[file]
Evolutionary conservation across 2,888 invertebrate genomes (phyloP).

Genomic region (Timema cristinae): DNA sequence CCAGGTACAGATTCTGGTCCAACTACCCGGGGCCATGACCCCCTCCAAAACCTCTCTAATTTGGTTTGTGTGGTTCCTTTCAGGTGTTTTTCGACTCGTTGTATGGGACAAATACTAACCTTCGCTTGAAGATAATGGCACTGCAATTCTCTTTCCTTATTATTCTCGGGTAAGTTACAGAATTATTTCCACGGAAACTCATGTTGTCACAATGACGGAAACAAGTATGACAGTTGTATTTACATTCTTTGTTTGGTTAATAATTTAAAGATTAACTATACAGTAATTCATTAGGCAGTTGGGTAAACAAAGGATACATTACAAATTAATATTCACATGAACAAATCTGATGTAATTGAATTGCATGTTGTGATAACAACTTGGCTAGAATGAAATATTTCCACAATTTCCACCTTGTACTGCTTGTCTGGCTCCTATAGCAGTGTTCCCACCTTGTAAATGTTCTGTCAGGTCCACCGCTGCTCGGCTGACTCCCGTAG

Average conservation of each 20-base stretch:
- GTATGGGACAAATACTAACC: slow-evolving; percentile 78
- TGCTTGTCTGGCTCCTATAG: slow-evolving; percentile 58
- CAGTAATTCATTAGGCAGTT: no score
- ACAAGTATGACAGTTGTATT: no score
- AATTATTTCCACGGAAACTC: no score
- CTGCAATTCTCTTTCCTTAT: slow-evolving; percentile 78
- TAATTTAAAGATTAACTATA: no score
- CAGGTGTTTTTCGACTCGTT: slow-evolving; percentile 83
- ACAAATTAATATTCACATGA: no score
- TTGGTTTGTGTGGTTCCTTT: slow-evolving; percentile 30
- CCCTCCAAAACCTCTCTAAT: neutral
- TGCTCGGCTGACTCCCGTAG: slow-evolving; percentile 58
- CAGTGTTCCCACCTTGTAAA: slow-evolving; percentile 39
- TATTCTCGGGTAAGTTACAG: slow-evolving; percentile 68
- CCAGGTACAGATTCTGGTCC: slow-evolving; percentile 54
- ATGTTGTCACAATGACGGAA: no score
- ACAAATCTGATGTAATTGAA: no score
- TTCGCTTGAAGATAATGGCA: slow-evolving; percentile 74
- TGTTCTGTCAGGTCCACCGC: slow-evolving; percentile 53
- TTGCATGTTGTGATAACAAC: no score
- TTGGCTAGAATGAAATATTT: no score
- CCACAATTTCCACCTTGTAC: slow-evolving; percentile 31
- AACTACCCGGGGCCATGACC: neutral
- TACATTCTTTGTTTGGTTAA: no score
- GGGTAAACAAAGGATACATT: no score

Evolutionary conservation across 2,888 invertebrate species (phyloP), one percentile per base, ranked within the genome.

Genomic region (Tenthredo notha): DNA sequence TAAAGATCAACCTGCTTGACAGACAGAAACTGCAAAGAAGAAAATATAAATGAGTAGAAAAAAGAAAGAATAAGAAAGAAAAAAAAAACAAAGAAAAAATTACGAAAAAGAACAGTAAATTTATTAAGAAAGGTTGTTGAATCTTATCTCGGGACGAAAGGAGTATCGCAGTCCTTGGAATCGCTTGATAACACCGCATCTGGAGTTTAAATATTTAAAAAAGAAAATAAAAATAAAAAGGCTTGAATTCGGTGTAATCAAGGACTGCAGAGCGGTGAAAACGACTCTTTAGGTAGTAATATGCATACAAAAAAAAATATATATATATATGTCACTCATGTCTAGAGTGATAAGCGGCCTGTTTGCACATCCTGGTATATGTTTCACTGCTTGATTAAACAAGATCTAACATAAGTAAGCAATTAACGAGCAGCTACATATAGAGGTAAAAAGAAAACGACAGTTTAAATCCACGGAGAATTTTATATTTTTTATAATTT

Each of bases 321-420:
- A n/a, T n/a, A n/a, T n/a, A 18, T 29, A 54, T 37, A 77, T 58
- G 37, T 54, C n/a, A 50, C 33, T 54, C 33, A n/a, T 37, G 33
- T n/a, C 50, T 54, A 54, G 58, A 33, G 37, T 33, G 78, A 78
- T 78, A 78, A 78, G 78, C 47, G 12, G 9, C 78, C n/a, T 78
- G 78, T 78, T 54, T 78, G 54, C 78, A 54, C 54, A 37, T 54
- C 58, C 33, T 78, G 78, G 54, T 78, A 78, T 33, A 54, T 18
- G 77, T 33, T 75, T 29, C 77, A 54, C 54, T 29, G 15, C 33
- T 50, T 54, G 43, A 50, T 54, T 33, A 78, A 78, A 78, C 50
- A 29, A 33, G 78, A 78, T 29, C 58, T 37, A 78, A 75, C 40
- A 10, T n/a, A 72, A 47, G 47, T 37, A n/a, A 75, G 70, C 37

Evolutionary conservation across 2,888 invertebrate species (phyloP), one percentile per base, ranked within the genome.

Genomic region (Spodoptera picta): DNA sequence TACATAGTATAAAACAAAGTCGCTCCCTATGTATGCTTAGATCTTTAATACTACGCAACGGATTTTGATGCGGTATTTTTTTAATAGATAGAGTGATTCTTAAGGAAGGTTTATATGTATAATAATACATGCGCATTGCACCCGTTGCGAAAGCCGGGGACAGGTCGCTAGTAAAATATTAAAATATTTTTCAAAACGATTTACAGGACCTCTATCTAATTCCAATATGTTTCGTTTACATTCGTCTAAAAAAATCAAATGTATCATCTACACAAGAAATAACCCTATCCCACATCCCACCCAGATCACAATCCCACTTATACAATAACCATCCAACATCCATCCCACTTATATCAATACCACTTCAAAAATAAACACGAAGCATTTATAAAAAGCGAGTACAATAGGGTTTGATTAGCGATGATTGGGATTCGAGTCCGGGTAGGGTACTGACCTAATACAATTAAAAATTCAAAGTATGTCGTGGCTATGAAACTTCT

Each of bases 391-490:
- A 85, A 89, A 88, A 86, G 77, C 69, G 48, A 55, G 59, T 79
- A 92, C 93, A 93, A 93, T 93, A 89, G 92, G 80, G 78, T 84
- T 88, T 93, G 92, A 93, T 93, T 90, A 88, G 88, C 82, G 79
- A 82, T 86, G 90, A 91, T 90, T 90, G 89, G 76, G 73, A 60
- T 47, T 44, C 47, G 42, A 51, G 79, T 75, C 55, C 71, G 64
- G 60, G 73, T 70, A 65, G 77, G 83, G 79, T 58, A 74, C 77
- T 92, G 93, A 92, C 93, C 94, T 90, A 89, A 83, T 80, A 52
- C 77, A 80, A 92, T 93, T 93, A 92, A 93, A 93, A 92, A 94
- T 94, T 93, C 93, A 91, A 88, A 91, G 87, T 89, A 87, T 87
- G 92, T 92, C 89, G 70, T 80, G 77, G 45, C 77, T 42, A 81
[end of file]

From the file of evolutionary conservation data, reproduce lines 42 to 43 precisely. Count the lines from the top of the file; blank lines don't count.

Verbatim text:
Evolutionary conservation across 2,888 invertebrate species (phyloP), one percentile per base, ranked within the genome.

Genomic region (Spodoptera picta): DNA sequence TACATAGTATAAAACAAAGTCGCTCCCTATGTATGCTTAGATCTTTAATACTACGCAACGGATTTTGATGCGGTATTTTTTTAATAGATAGAGTGATTCTTAAGGAAGGTTTATATGTATAATAATACATGCGCATTGCACCCGTTGCGAAAGCCGGGGACAGGTCGCTAGTAAAATATTAAAATATTTTTCAAAACGATTTACAGGACCTCTATCTAATTCCAATATGTTTCGTTTACATTCGTCTAAAAAAATCAAATGTATCATCTACACAAGAAATAACCCTATCCCACATCCCACCCAGATCACAATCCCACTTATACAATAACCATCCAACATCCATCCCACTTATATCAATACCACTTCAAAAATAAACACGAAGCATTTATAAAAAGCGAGTACAATAGGGTTTGATTAGCGATGATTGGGATTCGAGTCCGGGTAGGGTACTGACCTAATACAATTAAAAATTCAAAGTATGTCGTGGCTATGAAACTTCT